Frequently Asked Questions Concerning Residency Status
When is my residency status determined?
The Office of Admissions determines your residency status upon initial review of your application. The decision is based on information on your application. Your resident status determined at the time of your application will remain in effect unless a petition is submitted and re-classification is granted. If there is a question about your residency status, we will send you a residency clarification form.
Will my residency automatically change after living in Oklahoma for one year?
No. It is the student's responsibility to petition for re-classification once he or she has met the Basic Definition of Resident Statusť.
If I am a dependent student, how is my residency determined?
If you are supported and claimed as a dependent by non-resident parent(s) and/or guardian(s), your residence is presumed to be that of your parent/guardian.
My mom lives out-of-state but my dad resides in Oklahoma. What is my classification?
If you have a non-custodial parent (one who you normally don't live with) who is a resident of Oklahoma, you may be classified as an Oklahoma resident once a petition and statement with supporting documentation of primary care, custody and support is submitted by the parent residing in Oklahoma.
I live in a state that borders Oklahoma, does this allow me to qualify for residency?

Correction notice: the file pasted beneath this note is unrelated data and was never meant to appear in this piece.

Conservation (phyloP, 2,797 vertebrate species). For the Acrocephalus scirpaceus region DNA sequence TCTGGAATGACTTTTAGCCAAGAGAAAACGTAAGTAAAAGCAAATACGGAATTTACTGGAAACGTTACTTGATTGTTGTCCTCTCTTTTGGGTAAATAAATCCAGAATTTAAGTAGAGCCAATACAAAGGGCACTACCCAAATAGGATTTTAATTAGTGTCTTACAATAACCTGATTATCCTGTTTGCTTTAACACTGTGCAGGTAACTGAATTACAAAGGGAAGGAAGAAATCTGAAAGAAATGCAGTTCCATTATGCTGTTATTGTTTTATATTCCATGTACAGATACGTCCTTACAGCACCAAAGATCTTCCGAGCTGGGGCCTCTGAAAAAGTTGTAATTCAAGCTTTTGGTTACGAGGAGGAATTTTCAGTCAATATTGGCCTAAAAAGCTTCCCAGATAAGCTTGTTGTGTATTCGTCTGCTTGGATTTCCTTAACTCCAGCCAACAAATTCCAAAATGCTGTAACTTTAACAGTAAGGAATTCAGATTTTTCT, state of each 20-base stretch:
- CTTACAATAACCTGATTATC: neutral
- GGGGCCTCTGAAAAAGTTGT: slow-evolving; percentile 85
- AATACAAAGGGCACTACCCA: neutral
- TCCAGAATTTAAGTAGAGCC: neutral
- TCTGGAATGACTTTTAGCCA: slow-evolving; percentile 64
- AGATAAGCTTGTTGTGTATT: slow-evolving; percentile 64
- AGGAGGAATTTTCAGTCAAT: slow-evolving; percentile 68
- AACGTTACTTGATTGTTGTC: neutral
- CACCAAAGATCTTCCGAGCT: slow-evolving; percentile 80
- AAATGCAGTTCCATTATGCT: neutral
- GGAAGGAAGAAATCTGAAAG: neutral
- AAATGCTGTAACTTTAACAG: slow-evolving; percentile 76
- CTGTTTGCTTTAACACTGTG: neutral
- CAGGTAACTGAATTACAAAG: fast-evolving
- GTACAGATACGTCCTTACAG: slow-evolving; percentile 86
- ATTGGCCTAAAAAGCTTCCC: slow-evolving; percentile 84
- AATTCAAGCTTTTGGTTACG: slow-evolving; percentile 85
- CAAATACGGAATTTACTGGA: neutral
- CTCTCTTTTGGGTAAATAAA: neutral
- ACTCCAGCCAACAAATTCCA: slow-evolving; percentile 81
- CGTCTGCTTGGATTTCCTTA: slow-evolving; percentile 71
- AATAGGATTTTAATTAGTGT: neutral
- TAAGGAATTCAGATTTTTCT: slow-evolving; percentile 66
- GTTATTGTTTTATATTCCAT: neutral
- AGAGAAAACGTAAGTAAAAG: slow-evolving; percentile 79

No. The University of Oklahoma does not participate in any in-state reciprocity agreement with bordering states.
I have several close relatives that are Oklahoma residents. Can I reside with one of them and gain residency?
No. Your residency is that of your parents/guardian. To qualify for residency, you will still have to meet the Basic Definition of Resident Status. If you have extenuating circumstances and a family member (other than a parent) supports and claims you as a dependent for tax purposes and is an Oklahoma resident, you may submit a petition along with any relevant documentation and all pertinent information will be used in your consideration for residency.
If I make a certain score on a required entrance exam; am I eligible to pay in-state tuition?
No. There is not a set score that automatically allows a non-resident student to receive in-state tuition. There may be scholarships or tuition waivers for which you might be eligible. Please check with your college and the Office of Financial Aid for more information.
If my parents own property or a second home and pay Oklahoma state taxes, will I qualify for in-state tuition?
No. Resident status is based on the location of your permanent domicile. This is considered to be your fixed, permanent home and where you (or your parents) habitually reside. Since domicile has two components, residence and intent to remain indefinitely, a person can have more than one residence but only one domicile.
Would I qualify as an In-State resident if I have been living out-of-state and purchase a home in Oklahoma?